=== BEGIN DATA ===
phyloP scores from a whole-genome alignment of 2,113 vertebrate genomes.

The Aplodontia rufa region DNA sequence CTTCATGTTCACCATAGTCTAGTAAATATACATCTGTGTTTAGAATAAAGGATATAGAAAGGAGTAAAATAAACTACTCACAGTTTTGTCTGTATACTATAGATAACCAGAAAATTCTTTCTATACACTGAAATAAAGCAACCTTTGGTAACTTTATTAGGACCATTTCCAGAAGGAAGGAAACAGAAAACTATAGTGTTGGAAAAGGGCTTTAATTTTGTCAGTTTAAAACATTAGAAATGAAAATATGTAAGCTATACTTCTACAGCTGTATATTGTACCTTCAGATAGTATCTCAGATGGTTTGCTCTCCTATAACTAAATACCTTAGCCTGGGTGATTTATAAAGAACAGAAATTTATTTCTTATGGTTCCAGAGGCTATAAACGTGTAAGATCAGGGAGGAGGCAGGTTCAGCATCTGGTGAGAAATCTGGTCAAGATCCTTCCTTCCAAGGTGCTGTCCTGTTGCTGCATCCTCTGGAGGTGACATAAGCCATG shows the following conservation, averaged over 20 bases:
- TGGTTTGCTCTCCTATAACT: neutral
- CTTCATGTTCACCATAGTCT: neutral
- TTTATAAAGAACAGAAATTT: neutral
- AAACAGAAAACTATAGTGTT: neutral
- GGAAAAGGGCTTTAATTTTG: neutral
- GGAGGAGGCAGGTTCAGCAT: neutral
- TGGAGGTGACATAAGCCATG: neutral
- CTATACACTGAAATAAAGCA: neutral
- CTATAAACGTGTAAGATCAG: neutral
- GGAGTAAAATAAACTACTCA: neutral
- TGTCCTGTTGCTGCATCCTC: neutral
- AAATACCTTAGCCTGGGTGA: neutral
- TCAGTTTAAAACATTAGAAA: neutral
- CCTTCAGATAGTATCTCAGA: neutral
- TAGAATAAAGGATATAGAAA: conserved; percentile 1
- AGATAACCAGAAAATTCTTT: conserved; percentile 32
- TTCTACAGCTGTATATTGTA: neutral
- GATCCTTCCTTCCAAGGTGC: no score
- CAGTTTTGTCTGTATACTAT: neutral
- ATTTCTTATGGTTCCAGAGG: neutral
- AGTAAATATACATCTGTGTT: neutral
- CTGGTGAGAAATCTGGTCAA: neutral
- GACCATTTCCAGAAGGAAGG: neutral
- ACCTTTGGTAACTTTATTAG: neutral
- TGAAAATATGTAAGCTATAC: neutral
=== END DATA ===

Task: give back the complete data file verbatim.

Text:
phyloP scores from a whole-genome alignment of 2,113 vertebrate genomes.

The Aplodontia rufa region DNA sequence CTTCATGTTCACCATAGTCTAGTAAATATACATCTGTGTTTAGAATAAAGGATATAGAAAGGAGTAAAATAAACTACTCACAGTTTTGTCTGTATACTATAGATAACCAGAAAATTCTTTCTATACACTGAAATAAAGCAACCTTTGGTAACTTTATTAGGACCATTTCCAGAAGGAAGGAAACAGAAAACTATAGTGTTGGAAAAGGGCTTTAATTTTGTCAGTTTAAAACATTAGAAATGAAAATATGTAAGCTATACTTCTACAGCTGTATATTGTACCTTCAGATAGTATCTCAGATGGTTTGCTCTCCTATAACTAAATACCTTAGCCTGGGTGATTTATAAAGAACAGAAATTTATTTCTTATGGTTCCAGAGGCTATAAACGTGTAAGATCAGGGAGGAGGCAGGTTCAGCATCTGGTGAGAAATCTGGTCAAGATCCTTCCTTCCAAGGTGCTGTCCTGTTGCTGCATCCTCTGGAGGTGACATAAGCCATG shows the following conservation, averaged over 20 bases:
- TGGTTTGCTCTCCTATAACT: neutral
- CTTCATGTTCACCATAGTCT: neutral
- TTTATAAAGAACAGAAATTT: neutral
- AAACAGAAAACTATAGTGTT: neutral
- GGAAAAGGGCTTTAATTTTG: neutral
- GGAGGAGGCAGGTTCAGCAT: neutral
- TGGAGGTGACATAAGCCATG: neutral
- CTATACACTGAAATAAAGCA: neutral
- CTATAAACGTGTAAGATCAG: neutral
- GGAGTAAAATAAACTACTCA: neutral
- TGTCCTGTTGCTGCATCCTC: neutral
- AAATACCTTAGCCTGGGTGA: neutral
- TCAGTTTAAAACATTAGAAA: neutral
- CCTTCAGATAGTATCTCAGA: neutral
- TAGAATAAAGGATATAGAAA: conserved; percentile 1
- AGATAACCAGAAAATTCTTT: conserved; percentile 32
- TTCTACAGCTGTATATTGTA: neutral
- GATCCTTCCTTCCAAGGTGC: no score
- CAGTTTTGTCTGTATACTAT: neutral
- ATTTCTTATGGTTCCAGAGG: neutral
- AGTAAATATACATCTGTGTT: neutral
- CTGGTGAGAAATCTGGTCAA: neutral
- GACCATTTCCAGAAGGAAGG: neutral
- ACCTTTGGTAACTTTATTAG: neutral
- TGAAAATATGTAAGCTATAC: neutral